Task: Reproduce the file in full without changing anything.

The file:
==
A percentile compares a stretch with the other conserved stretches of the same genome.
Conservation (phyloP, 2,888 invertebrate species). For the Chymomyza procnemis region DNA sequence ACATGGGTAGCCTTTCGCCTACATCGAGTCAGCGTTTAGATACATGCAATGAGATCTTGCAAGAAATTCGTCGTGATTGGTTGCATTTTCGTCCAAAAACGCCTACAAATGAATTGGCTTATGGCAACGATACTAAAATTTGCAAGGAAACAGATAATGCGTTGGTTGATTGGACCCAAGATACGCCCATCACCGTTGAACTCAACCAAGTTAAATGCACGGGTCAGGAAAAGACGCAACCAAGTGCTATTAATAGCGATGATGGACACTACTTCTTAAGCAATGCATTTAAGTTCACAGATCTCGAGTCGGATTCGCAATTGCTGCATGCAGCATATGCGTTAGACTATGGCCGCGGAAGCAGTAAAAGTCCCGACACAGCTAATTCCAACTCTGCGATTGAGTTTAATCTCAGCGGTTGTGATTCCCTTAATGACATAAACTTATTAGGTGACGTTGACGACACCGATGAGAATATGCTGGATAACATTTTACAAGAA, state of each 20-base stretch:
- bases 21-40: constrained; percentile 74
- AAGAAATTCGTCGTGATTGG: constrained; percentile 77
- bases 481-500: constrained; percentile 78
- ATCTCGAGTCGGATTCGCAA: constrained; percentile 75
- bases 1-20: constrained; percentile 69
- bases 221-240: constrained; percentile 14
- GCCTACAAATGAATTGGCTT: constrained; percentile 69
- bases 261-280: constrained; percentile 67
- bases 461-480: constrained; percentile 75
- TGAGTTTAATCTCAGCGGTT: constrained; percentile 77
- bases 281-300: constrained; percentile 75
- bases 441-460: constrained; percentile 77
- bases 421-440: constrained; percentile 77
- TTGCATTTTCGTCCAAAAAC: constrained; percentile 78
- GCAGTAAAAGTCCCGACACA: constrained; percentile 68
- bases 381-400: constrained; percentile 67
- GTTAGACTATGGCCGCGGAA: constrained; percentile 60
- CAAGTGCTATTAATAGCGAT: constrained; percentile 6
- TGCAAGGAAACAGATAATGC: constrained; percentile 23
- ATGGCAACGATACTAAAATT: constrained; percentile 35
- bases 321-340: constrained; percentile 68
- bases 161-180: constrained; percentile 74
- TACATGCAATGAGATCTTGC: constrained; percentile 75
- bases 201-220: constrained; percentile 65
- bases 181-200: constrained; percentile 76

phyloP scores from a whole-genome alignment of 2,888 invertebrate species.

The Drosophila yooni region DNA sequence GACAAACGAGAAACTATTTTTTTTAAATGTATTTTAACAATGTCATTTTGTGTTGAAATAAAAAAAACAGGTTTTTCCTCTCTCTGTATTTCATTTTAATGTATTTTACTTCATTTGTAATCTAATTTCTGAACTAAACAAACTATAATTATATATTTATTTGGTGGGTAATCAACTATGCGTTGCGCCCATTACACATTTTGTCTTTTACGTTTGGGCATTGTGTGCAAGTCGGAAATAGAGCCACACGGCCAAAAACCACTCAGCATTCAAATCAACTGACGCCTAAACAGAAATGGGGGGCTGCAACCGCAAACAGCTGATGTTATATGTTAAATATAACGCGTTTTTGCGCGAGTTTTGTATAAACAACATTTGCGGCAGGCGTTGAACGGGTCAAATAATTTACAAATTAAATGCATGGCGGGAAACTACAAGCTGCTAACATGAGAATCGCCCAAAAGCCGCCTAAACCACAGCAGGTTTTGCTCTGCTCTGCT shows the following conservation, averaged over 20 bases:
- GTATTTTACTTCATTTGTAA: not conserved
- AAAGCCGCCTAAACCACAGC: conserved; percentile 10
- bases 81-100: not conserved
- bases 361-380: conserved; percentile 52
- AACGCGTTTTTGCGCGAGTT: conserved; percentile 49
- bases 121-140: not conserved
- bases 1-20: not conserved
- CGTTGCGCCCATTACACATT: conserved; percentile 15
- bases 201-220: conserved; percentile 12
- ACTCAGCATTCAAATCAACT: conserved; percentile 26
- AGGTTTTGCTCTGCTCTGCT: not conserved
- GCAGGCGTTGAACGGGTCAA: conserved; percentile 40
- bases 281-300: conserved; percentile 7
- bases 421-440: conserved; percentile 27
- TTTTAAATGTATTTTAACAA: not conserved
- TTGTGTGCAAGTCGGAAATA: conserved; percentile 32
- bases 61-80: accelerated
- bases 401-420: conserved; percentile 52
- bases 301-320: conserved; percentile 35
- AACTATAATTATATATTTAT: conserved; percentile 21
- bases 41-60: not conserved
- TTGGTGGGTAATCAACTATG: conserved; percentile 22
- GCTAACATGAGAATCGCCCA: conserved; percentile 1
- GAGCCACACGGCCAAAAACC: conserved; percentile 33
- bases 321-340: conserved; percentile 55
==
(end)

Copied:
A percentile compares a stretch with the other conserved stretches of the same genome.
Conservation (phyloP, 2,888 invertebrate species). For the Chymomyza procnemis region DNA sequence ACATGGGTAGCCTTTCGCCTACATCGAGTCAGCGTTTAGATACATGCAATGAGATCTTGCAAGAAATTCGTCGTGATTGGTTGCATTTTCGTCCAAAAACGCCTACAAATGAATTGGCTTATGGCAACGATACTAAAATTTGCAAGGAAACAGATAATGCGTTGGTTGATTGGACCCAAGATACGCCCATCACCGTTGAACTCAACCAAGTTAAATGCACGGGTCAGGAAAAGACGCAACCAAGTGCTATTAATAGCGATGATGGACACTACTTCTTAAGCAATGCATTTAAGTTCACAGATCTCGAGTCGGATTCGCAATTGCTGCATGCAGCATATGCGTTAGACTATGGCCGCGGAAGCAGTAAAAGTCCCGACACAGCTAATTCCAACTCTGCGATTGAGTTTAATCTCAGCGGTTGTGATTCCCTTAATGACATAAACTTATTAGGTGACGTTGACGACACCGATGAGAATATGCTGGATAACATTTTACAAGAA, state of each 20-base stretch:
- bases 21-40: constrained; percentile 74
- AAGAAATTCGTCGTGATTGG: constrained; percentile 77
- bases 481-500: constrained; percentile 78
- ATCTCGAGTCGGATTCGCAA: constrained; percentile 75
- bases 1-20: constrained; percentile 69
- bases 221-240: constrained; percentile 14
- GCCTACAAATGAATTGGCTT: constrained; percentile 69
- bases 261-280: constrained; percentile 67
- bases 461-480: constrained; percentile 75
- TGAGTTTAATCTCAGCGGTT: constrained; percentile 77
- bases 281-300: constrained; percentile 75
- bases 441-460: constrained; percentile 77
- bases 421-440: constrained; percentile 77
- TTGCATTTTCGTCCAAAAAC: constrained; percentile 78
- GCAGTAAAAGTCCCGACACA: constrained; percentile 68
- bases 381-400: constrained; percentile 67
- GTTAGACTATGGCCGCGGAA: constrained; percentile 60
- CAAGTGCTATTAATAGCGAT: constrained; percentile 6
- TGCAAGGAAACAGATAATGC: constrained; percentile 23
- ATGGCAACGATACTAAAATT: constrained; percentile 35
- bases 321-340: constrained; percentile 68
- bases 161-180: constrained; percentile 74
- TACATGCAATGAGATCTTGC: constrained; percentile 75
- bases 201-220: constrained; percentile 65
- bases 181-200: constrained; percentile 76

phyloP scores from a whole-genome alignment of 2,888 invertebrate species.

The Drosophila yooni region DNA sequence GACAAACGAGAAACTATTTTTTTTAAATGTATTTTAACAATGTCATTTTGTGTTGAAATAAAAAAAACAGGTTTTTCCTCTCTCTGTATTTCATTTTAATGTATTTTACTTCATTTGTAATCTAATTTCTGAACTAAACAAACTATAATTATATATTTATTTGGTGGGTAATCAACTATGCGTTGCGCCCATTACACATTTTGTCTTTTACGTTTGGGCATTGTGTGCAAGTCGGAAATAGAGCCACACGGCCAAAAACCACTCAGCATTCAAATCAACTGACGCCTAAACAGAAATGGGGGGCTGCAACCGCAAACAGCTGATGTTATATGTTAAATATAACGCGTTTTTGCGCGAGTTTTGTATAAACAACATTTGCGGCAGGCGTTGAACGGGTCAAATAATTTACAAATTAAATGCATGGCGGGAAACTACAAGCTGCTAACATGAGAATCGCCCAAAAGCCGCCTAAACCACAGCAGGTTTTGCTCTGCTCTGCT shows the following conservation, averaged over 20 bases:
- GTATTTTACTTCATTTGTAA: not conserved
- AAAGCCGCCTAAACCACAGC: conserved; percentile 10
- bases 81-100: not conserved
- bases 361-380: conserved; percentile 52
- AACGCGTTTTTGCGCGAGTT: conserved; percentile 49
- bases 121-140: not conserved
- bases 1-20: not conserved
- CGTTGCGCCCATTACACATT: conserved; percentile 15
- bases 201-220: conserved; percentile 12
- ACTCAGCATTCAAATCAACT: conserved; percentile 26
- AGGTTTTGCTCTGCTCTGCT: not conserved
- GCAGGCGTTGAACGGGTCAA: conserved; percentile 40
- bases 281-300: conserved; percentile 7
- bases 421-440: conserved; percentile 27
- TTTTAAATGTATTTTAACAA: not conserved
- TTGTGTGCAAGTCGGAAATA: conserved; percentile 32
- bases 61-80: accelerated
- bases 401-420: conserved; percentile 52
- bases 301-320: conserved; percentile 35
- AACTATAATTATATATTTAT: conserved; percentile 21
- bases 41-60: not conserved
- TTGGTGGGTAATCAACTATG: conserved; percentile 22
- GCTAACATGAGAATCGCCCA: conserved; percentile 1
- GAGCCACACGGCCAAAAACC: conserved; percentile 33
- bases 321-340: conserved; percentile 55